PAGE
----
When the people of God are listening, paying disciplined attention to the Lectionary, bringing their deepest longings into Liturgy and looking out for signs of Life, then the Holy Spirit calls seekers to appear, teachers to emerge, Christians are formed, and vocations are discerned. For seekers to turn and bring their longings toward the Church, the Church must be intentionally showing and sharing the Gospel with the world. If the church is to be a sign of Life — a magnet for the God-given longing in all people to reconcile with God and with one another — then the Church must speak its abundant life in the terms of the times. As Anglicans, we are at our best when we engage the signs of our times with the signs of eternal life.
Next week we will be working on our Lenten 2020 video offering, Signs of Life, in which we will explore the riches of our worship traditions, liturgy and sacraments, and the art and architecture of our worship spaces, revealing the full meaning of these signs, deepening our experience of Christian vocation and guiding us toward ongoing conversion.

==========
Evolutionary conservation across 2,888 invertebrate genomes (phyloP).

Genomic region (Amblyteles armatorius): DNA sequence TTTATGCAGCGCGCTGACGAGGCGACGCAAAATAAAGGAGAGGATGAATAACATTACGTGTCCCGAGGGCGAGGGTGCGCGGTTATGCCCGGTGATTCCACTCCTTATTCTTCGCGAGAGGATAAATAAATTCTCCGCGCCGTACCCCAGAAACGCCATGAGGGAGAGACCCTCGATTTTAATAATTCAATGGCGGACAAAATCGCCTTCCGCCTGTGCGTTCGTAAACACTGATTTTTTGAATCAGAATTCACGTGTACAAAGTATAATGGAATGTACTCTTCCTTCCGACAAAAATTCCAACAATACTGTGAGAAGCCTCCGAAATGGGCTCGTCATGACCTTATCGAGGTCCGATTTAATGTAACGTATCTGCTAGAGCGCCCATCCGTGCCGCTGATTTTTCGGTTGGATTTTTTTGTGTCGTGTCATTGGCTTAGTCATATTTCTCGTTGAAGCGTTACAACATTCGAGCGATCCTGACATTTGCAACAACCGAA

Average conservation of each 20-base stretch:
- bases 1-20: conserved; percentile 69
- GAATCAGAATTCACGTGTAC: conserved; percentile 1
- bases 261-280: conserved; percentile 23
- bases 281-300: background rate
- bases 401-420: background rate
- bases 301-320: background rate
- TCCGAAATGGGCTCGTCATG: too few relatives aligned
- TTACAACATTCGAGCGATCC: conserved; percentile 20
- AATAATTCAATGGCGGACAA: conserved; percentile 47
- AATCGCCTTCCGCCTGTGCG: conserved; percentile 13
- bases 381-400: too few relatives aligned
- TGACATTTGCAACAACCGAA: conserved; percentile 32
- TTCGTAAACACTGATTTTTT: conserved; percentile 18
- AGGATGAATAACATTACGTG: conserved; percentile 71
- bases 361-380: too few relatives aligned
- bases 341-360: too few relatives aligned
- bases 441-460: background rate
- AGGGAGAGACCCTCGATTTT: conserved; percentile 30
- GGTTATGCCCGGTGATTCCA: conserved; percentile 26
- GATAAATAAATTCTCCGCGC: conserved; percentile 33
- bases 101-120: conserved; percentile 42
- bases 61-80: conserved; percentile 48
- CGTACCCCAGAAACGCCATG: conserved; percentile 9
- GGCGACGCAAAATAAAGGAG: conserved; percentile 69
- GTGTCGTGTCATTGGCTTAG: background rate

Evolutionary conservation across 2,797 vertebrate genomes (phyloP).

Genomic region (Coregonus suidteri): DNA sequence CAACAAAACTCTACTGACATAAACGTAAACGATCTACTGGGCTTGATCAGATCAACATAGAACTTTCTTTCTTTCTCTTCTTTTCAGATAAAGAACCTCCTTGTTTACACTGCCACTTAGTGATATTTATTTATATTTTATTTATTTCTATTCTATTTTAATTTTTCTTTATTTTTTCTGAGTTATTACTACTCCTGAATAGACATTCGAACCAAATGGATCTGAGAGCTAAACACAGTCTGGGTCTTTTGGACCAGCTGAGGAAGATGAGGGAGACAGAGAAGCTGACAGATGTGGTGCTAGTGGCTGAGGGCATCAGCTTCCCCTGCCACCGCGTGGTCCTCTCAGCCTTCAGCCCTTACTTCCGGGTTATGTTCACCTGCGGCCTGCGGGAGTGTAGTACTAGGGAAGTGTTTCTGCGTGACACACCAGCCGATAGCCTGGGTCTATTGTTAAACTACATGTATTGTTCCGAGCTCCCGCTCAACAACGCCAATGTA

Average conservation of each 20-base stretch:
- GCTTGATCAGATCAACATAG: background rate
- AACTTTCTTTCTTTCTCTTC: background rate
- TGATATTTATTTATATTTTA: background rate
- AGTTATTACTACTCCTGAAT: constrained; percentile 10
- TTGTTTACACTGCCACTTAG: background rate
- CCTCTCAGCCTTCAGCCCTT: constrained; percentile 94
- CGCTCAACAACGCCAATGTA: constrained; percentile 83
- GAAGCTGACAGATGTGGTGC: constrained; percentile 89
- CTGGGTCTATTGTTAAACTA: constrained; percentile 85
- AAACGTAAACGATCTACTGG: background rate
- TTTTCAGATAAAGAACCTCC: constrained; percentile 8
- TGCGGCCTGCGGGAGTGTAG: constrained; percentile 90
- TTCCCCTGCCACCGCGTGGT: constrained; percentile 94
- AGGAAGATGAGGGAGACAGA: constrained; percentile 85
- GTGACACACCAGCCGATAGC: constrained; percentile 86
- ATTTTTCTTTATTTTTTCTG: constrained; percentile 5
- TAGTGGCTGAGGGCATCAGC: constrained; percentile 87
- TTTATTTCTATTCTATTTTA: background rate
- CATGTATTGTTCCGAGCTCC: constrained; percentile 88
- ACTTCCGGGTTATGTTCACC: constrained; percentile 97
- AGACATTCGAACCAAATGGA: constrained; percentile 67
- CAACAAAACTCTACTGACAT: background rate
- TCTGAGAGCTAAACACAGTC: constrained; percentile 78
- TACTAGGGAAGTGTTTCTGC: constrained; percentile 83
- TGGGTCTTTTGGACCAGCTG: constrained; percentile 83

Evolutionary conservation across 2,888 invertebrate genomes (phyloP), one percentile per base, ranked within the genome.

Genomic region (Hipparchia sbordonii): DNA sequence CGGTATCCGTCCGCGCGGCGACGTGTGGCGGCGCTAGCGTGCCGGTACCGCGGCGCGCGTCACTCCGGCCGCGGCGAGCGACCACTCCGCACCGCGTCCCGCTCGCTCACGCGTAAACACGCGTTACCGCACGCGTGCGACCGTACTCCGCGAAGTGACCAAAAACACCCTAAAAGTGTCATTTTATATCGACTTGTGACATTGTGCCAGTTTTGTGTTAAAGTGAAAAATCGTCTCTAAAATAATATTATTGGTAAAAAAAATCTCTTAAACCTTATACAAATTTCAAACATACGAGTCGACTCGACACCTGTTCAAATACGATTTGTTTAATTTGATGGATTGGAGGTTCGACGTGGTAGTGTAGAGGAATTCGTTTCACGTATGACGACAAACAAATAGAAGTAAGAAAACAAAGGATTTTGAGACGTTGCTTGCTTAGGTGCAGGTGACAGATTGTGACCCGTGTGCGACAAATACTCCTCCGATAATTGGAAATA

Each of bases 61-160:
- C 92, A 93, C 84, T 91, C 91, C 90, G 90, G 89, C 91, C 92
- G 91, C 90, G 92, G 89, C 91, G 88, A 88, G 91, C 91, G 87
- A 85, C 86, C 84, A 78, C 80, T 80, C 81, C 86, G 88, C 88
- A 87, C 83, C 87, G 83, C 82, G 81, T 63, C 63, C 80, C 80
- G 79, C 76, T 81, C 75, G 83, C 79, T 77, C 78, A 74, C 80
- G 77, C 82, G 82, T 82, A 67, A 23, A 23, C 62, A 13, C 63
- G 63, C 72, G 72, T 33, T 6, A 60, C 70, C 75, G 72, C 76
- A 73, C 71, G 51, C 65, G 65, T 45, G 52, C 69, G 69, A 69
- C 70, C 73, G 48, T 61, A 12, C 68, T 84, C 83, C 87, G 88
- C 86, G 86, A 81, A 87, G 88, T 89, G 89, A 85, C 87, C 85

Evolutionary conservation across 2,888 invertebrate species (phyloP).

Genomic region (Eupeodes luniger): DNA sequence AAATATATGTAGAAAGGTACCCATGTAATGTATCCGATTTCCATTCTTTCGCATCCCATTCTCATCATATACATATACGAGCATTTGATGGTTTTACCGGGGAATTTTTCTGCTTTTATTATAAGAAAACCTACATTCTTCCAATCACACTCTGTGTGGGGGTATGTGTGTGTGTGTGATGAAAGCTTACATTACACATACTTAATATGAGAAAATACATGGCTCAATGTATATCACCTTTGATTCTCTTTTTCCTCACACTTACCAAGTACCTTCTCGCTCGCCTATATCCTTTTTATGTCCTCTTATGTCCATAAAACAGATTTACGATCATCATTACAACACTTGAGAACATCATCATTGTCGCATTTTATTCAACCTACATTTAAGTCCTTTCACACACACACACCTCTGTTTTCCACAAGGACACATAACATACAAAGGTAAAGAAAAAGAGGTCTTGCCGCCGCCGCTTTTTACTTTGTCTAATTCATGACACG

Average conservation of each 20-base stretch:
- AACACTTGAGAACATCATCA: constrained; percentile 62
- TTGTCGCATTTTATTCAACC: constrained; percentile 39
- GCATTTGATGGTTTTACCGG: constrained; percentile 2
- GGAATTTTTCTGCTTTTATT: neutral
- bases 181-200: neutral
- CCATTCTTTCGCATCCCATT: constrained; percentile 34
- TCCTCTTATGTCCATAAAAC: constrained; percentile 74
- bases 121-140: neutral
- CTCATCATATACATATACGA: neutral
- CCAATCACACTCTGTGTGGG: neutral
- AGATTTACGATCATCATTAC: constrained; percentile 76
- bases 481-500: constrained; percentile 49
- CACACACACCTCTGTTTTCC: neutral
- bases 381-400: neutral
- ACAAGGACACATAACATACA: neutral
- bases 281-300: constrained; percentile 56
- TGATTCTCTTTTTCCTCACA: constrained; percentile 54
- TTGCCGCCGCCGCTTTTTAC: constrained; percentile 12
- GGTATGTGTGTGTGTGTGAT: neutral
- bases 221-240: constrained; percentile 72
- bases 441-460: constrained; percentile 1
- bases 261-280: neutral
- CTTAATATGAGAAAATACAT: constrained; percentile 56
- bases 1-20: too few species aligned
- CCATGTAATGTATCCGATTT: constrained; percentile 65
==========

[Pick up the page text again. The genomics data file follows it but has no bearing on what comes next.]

This will mean a number of changes in our liturgical schedule for next week:
On Tuesday, 16 July, Dr. Lisa Kimball, Associate Dean of Lifelong Learning at VTS will be our guest preacher.
The Rev. Becky Zartman will be preaching a homily at both our morning and noonday services Wednesday through Friday.
On Wednesday, 17 July, the Eucharist will be celebrated at 8:00 AM and the Noonday Office prayed at 12:30 PM.
As part of the video offering, we will be video recording many of the services next week.
If you would prefer not to be included in the filming, please sit in the ante chapel.